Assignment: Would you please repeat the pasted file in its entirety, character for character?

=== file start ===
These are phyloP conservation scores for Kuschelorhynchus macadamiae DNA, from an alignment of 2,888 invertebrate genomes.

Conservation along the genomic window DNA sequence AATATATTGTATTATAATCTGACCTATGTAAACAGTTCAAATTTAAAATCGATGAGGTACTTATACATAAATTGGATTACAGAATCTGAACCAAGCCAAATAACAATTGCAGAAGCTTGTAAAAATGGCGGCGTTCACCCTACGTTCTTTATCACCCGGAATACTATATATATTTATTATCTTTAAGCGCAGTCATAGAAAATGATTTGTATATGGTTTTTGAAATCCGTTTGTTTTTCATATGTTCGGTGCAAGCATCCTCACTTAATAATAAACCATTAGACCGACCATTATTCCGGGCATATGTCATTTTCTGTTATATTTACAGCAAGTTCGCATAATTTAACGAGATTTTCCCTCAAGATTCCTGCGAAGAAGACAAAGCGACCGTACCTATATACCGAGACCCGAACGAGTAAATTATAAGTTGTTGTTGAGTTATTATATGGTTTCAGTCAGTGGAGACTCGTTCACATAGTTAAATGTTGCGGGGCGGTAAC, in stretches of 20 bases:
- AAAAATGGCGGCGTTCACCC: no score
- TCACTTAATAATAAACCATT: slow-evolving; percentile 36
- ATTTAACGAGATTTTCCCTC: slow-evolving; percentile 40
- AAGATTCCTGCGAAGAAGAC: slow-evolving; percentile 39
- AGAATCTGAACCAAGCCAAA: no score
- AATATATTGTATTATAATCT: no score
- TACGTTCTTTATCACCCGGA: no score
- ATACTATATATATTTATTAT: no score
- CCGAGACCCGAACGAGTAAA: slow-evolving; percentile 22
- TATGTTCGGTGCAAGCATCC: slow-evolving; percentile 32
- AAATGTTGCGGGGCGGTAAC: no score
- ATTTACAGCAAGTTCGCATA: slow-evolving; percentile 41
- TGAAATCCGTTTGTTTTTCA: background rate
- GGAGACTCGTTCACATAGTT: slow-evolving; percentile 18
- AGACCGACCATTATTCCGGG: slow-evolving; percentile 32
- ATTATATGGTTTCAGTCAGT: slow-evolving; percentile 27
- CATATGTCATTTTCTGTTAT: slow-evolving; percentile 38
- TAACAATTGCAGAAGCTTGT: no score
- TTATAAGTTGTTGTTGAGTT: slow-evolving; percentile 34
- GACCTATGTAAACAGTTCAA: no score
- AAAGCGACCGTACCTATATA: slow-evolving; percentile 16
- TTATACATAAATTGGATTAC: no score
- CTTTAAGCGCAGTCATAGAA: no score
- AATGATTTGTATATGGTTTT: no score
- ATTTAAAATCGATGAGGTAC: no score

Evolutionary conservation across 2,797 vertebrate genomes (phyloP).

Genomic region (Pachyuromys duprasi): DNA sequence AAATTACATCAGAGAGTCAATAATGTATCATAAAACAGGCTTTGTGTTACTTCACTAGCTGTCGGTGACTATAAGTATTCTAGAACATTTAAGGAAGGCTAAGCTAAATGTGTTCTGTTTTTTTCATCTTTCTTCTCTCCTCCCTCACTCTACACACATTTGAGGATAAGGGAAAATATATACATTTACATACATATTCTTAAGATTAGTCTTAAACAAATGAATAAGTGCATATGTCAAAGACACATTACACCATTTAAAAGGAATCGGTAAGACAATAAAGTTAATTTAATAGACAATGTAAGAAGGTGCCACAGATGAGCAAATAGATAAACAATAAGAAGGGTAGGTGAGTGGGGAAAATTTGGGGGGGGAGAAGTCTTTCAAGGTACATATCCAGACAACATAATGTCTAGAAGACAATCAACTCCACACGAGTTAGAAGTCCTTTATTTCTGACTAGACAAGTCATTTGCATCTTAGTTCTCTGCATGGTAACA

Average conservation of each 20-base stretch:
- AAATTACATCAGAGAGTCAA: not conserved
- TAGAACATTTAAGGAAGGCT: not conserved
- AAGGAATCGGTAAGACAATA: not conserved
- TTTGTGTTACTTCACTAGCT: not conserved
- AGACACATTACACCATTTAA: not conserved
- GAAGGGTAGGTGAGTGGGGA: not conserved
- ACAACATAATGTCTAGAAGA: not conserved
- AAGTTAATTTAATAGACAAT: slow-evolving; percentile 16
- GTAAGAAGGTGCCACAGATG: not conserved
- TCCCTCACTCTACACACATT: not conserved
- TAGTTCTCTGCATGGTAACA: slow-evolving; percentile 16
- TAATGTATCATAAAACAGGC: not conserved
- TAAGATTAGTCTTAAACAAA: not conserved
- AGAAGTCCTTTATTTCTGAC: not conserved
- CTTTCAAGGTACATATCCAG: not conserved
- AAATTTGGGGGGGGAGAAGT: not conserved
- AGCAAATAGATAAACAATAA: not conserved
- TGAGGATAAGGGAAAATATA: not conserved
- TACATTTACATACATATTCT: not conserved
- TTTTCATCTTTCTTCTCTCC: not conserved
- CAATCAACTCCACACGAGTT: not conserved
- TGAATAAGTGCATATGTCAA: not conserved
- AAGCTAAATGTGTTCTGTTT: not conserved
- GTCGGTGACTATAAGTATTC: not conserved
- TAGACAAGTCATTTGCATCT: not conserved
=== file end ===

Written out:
These are phyloP conservation scores for Kuschelorhynchus macadamiae DNA, from an alignment of 2,888 invertebrate genomes.

Conservation along the genomic window DNA sequence AATATATTGTATTATAATCTGACCTATGTAAACAGTTCAAATTTAAAATCGATGAGGTACTTATACATAAATTGGATTACAGAATCTGAACCAAGCCAAATAACAATTGCAGAAGCTTGTAAAAATGGCGGCGTTCACCCTACGTTCTTTATCACCCGGAATACTATATATATTTATTATCTTTAAGCGCAGTCATAGAAAATGATTTGTATATGGTTTTTGAAATCCGTTTGTTTTTCATATGTTCGGTGCAAGCATCCTCACTTAATAATAAACCATTAGACCGACCATTATTCCGGGCATATGTCATTTTCTGTTATATTTACAGCAAGTTCGCATAATTTAACGAGATTTTCCCTCAAGATTCCTGCGAAGAAGACAAAGCGACCGTACCTATATACCGAGACCCGAACGAGTAAATTATAAGTTGTTGTTGAGTTATTATATGGTTTCAGTCAGTGGAGACTCGTTCACATAGTTAAATGTTGCGGGGCGGTAAC, in stretches of 20 bases:
- AAAAATGGCGGCGTTCACCC: no score
- TCACTTAATAATAAACCATT: slow-evolving; percentile 36
- ATTTAACGAGATTTTCCCTC: slow-evolving; percentile 40
- AAGATTCCTGCGAAGAAGAC: slow-evolving; percentile 39
- AGAATCTGAACCAAGCCAAA: no score
- AATATATTGTATTATAATCT: no score
- TACGTTCTTTATCACCCGGA: no score
- ATACTATATATATTTATTAT: no score
- CCGAGACCCGAACGAGTAAA: slow-evolving; percentile 22
- TATGTTCGGTGCAAGCATCC: slow-evolving; percentile 32
- AAATGTTGCGGGGCGGTAAC: no score
- ATTTACAGCAAGTTCGCATA: slow-evolving; percentile 41
- TGAAATCCGTTTGTTTTTCA: background rate
- GGAGACTCGTTCACATAGTT: slow-evolving; percentile 18
- AGACCGACCATTATTCCGGG: slow-evolving; percentile 32
- ATTATATGGTTTCAGTCAGT: slow-evolving; percentile 27
- CATATGTCATTTTCTGTTAT: slow-evolving; percentile 38
- TAACAATTGCAGAAGCTTGT: no score
- TTATAAGTTGTTGTTGAGTT: slow-evolving; percentile 34
- GACCTATGTAAACAGTTCAA: no score
- AAAGCGACCGTACCTATATA: slow-evolving; percentile 16
- TTATACATAAATTGGATTAC: no score
- CTTTAAGCGCAGTCATAGAA: no score
- AATGATTTGTATATGGTTTT: no score
- ATTTAAAATCGATGAGGTAC: no score

Evolutionary conservation across 2,797 vertebrate genomes (phyloP).

Genomic region (Pachyuromys duprasi): DNA sequence AAATTACATCAGAGAGTCAATAATGTATCATAAAACAGGCTTTGTGTTACTTCACTAGCTGTCGGTGACTATAAGTATTCTAGAACATTTAAGGAAGGCTAAGCTAAATGTGTTCTGTTTTTTTCATCTTTCTTCTCTCCTCCCTCACTCTACACACATTTGAGGATAAGGGAAAATATATACATTTACATACATATTCTTAAGATTAGTCTTAAACAAATGAATAAGTGCATATGTCAAAGACACATTACACCATTTAAAAGGAATCGGTAAGACAATAAAGTTAATTTAATAGACAATGTAAGAAGGTGCCACAGATGAGCAAATAGATAAACAATAAGAAGGGTAGGTGAGTGGGGAAAATTTGGGGGGGGAGAAGTCTTTCAAGGTACATATCCAGACAACATAATGTCTAGAAGACAATCAACTCCACACGAGTTAGAAGTCCTTTATTTCTGACTAGACAAGTCATTTGCATCTTAGTTCTCTGCATGGTAACA

Average conservation of each 20-base stretch:
- AAATTACATCAGAGAGTCAA: not conserved
- TAGAACATTTAAGGAAGGCT: not conserved
- AAGGAATCGGTAAGACAATA: not conserved
- TTTGTGTTACTTCACTAGCT: not conserved
- AGACACATTACACCATTTAA: not conserved
- GAAGGGTAGGTGAGTGGGGA: not conserved
- ACAACATAATGTCTAGAAGA: not conserved
- AAGTTAATTTAATAGACAAT: slow-evolving; percentile 16
- GTAAGAAGGTGCCACAGATG: not conserved
- TCCCTCACTCTACACACATT: not conserved
- TAGTTCTCTGCATGGTAACA: slow-evolving; percentile 16
- TAATGTATCATAAAACAGGC: not conserved
- TAAGATTAGTCTTAAACAAA: not conserved
- AGAAGTCCTTTATTTCTGAC: not conserved
- CTTTCAAGGTACATATCCAG: not conserved
- AAATTTGGGGGGGGAGAAGT: not conserved
- AGCAAATAGATAAACAATAA: not conserved
- TGAGGATAAGGGAAAATATA: not conserved
- TACATTTACATACATATTCT: not conserved
- TTTTCATCTTTCTTCTCTCC: not conserved
- CAATCAACTCCACACGAGTT: not conserved
- TGAATAAGTGCATATGTCAA: not conserved
- AAGCTAAATGTGTTCTGTTT: not conserved
- GTCGGTGACTATAAGTATTC: not conserved
- TAGACAAGTCATTTGCATCT: not conserved